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What's That Bug? does not endorse extermination

Ed. Note:  Because our previous posting of Elm Seed Bugs has received so many recent comments, we have decided to make the Elm Seed Bug our Bug of the Month for July 2015 and to post it live a few days early.

Subject: Invaders!
Location: Salt Lake City Utah
June 27, 2015 12:13 pm
We have these little buggers that we seem to keep finding on the back end of our home near the windows. I found a nest of them underneath one of the blinds in our bedroom window. They dont appear to fly. They are about 1/4 inch long. What are they? Do they bite? How can we get rid of them? Thanks in advance…
Signature: -Loyal WTB fan for 5+ years

Elm Seed Bug

Elm Seed Bug

Dear Loyal WTB fan for 5+ years,
It appears that you have an Elm Seed Bug,
Arocatus melanocephalus, infestation, a nonnative species first reported in North America in Idaho in 2012.  As you must know, we do not provide extermination information, though we are sometimes freer when the species is invasive like the Elm Seed Bug.  There are currently numerous comments from readers on the first Elm Seed Bug posting in our archives, and you may find some help there.  According to Gemtek:  “Identification: Elm seed bugs are typically ⅓ inch long and are dark brown in color, with an abdomen that is reddish colored. Like a boxelder bug, their wings fold to form a thin X shape. Aside from color differences, elm seed and boxelder bugs look nearly identical.  Diet, Habitat, Life Cycle, and Habits:  Once again, elm seed bugs are similar to boxelder bugs in all of these aspects. A key difference is that elm seed bugs are primarily found on elm trees. They feed on elm seeds, but will also feed on and live in other types of trees. They are most visible in warmer weather and will create an unpleasant odor if crushed.”  According to BugGuide:  “Invade homes during the summer to escape heat, and then stick around through the winter … One generation per year and adults overwinter. Doesn’t pose a threat to trees, but may show up indoors in huge swarms.”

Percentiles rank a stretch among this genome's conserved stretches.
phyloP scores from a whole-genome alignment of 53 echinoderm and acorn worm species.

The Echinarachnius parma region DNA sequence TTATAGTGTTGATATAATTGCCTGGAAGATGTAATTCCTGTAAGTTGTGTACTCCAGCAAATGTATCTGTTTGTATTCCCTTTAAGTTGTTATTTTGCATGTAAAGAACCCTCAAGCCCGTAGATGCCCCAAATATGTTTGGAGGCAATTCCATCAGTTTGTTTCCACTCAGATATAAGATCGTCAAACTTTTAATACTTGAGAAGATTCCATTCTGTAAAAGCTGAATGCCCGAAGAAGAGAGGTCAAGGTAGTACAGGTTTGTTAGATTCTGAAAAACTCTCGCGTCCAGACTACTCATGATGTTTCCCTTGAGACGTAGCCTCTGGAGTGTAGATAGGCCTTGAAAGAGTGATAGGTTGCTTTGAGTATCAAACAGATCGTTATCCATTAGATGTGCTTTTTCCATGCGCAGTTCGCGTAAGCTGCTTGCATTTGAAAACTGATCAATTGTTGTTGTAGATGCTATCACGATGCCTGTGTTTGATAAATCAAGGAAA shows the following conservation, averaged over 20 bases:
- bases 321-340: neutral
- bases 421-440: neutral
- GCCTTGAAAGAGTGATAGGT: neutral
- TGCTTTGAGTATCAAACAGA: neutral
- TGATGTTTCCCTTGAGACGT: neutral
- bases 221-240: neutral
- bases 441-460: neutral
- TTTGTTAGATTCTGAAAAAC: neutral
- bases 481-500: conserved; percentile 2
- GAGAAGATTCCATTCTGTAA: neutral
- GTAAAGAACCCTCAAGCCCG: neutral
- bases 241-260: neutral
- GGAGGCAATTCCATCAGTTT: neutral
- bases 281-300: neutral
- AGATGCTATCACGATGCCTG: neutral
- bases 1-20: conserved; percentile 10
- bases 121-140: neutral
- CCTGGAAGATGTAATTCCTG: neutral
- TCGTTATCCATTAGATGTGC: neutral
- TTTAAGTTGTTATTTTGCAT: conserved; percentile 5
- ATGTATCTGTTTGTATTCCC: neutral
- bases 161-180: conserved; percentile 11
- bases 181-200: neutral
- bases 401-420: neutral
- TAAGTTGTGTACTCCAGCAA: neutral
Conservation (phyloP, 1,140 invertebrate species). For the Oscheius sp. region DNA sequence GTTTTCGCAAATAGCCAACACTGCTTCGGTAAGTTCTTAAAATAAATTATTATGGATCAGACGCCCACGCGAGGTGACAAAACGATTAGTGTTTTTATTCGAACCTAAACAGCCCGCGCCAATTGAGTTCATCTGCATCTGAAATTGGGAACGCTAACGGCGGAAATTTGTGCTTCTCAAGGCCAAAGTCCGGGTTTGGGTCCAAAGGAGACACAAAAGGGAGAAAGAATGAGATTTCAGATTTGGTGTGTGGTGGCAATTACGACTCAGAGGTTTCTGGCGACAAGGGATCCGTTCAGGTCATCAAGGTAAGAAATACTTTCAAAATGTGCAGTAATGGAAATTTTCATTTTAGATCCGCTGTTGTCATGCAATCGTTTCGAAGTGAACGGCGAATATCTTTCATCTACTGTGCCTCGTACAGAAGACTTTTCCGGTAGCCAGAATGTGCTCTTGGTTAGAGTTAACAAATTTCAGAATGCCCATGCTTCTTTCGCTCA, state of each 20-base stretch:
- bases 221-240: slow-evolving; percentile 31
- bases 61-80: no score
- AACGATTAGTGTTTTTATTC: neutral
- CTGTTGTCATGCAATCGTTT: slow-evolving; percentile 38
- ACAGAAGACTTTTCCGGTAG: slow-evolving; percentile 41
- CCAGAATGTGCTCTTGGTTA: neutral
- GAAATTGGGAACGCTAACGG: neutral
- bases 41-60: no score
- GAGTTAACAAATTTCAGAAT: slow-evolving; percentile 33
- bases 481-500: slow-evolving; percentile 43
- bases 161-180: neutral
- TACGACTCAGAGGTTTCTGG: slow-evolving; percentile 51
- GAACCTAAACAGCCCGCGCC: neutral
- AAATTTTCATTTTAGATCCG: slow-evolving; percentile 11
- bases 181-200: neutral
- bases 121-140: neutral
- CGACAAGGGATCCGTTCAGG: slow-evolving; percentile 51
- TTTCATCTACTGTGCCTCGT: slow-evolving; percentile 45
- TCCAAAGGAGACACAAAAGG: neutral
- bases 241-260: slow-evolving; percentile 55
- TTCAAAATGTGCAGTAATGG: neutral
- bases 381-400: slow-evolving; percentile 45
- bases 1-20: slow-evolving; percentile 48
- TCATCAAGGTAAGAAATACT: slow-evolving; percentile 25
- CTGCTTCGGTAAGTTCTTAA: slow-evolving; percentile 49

Elm Seed Bugs invade home.

Elm Seed Bugs invade home.

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Subject: Giant insect in Seattle
Location: Seattle, Wa
May 31, 2015 12:03 am
I saw this giant insect on an Italian plum in late May in Seattle. It was a warm 75 degree day. It moved slowly on the branches and the butt was pulsating. I made direct eye contact with her. She looked me right in my eyes.
Signature: Bugged out

Elm Sawfly

Elm Sawfly

Dear Bugged out,
Though it is in the same insect order as wasps and bees, this Elm Sawfly,